At Butte College, students and I have begun work on a Civil War project. We’re using the University of Virginia’s digital archive collection called Valley of the Shadow. In teams of three or four, students are to put together a podcast that tells the story of just a single family who experienced America’s most bloody conflagration: the war between the states. What I have done here is to post a partial podcast, as well as the transcript that goes with it. I do so in hopes that studentsvalley of the shadow will reference this space often: learning how to cite sources, how to integrate music, how to edit primary materials to their essentials, the terrific value inherent in pauses, and for inspiration – or at least to provide a benchmark that students will want to emulate, and in doing so, outdo their prof! My daughter Sarah (age 13) plays the part of “Addie.”

PODCAST:

TRANSCRIPT:

Narrator:

Hi. This podcast was part of a project, a history project, actually. Mr. Krulder, our history teacher here at Butte College, told us on the first day of class… that he wanted all of his students to be historians, well, at least for the semester. He said that historians do three things: they ask questions, they research, and they share the results of their research. This podcast on America’s Civil War combines elements of all of this. Our group researched just one particular family, just one, and their experiences during America’s most destructive and bloody conflict, the War Between the States. Information on this family came from the University of Virginia’s digital archives called Valley of the Shadow. You can find this site yourself at valley dot lib dot Virginia dot e-d-u… From this site we were able to access census information, war records, diaries, letters, newspaper accounts, and so much more. The family we researched were from Staunton, Virginia, a small town in the Shenandoah Valley in the county of Augusta. In 1860, the Garber family farmed a little over 120 acres.[1] Here they raised mostly hogs, but the farm also included some brick works and a small foundry.[2] Albert and Mary Garber had six children: the oldest was their son Asher, a registered machinist. Asher was 26 when the Civil War began. Then there was Michael, Martha, Thomas, Katherine, and finally little Ellen at the age of seven. This story follows mostly the account of the war according to Thomas. He was 14 in the 1860 Census. So here’s our story, the Garber Family and the Civil War.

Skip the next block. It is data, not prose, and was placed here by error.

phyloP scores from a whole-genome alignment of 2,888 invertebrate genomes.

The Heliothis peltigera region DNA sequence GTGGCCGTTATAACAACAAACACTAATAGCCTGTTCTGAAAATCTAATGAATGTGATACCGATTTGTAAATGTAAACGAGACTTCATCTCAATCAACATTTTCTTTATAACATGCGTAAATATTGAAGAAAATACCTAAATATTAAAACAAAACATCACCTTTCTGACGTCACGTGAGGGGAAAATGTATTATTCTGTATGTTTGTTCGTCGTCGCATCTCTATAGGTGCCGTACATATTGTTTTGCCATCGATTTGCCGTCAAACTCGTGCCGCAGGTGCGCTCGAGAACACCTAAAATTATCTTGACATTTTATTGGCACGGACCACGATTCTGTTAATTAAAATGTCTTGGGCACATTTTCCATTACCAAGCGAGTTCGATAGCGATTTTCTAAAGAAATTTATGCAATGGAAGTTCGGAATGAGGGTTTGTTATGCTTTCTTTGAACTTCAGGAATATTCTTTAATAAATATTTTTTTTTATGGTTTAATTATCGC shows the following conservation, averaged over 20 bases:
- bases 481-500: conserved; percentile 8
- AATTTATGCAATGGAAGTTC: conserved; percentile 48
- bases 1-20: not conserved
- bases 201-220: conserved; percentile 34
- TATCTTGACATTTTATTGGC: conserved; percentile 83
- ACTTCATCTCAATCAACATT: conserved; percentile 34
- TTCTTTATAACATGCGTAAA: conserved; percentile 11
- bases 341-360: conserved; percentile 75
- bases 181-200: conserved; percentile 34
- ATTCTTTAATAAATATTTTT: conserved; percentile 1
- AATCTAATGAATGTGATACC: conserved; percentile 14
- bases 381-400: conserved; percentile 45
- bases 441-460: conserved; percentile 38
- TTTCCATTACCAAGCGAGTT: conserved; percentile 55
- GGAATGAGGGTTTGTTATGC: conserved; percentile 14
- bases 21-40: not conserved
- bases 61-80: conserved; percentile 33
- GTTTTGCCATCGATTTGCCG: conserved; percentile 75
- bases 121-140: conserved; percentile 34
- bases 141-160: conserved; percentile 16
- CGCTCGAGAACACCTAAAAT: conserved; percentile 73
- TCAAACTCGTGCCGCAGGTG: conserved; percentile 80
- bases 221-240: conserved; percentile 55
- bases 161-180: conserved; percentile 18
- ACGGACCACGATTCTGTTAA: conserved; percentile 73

Narrator:

Initially Virginian’s in Staunton resisted the call for secession. But the shots fired at Fort Sumter in South Carolina in April of 1861, followed by President Abraham Lincoln’s call for men and arms to put down the uprising, forced Virginia’s hand. Newspapers in Augusta County quickly pledged their support to the Confederate cause.

Newspaper: Staunton Spectator

The same patriotic fires which glowed in the bosoms of their noble ancestors, in 1776, burns brightly now upon the altars of the hearts of the brave and chivalric sons of Augusta. This county, we have no doubt, will send more soldiers to the field than any county in the State… Staunton Spectator, April 23rd, 1861.[3]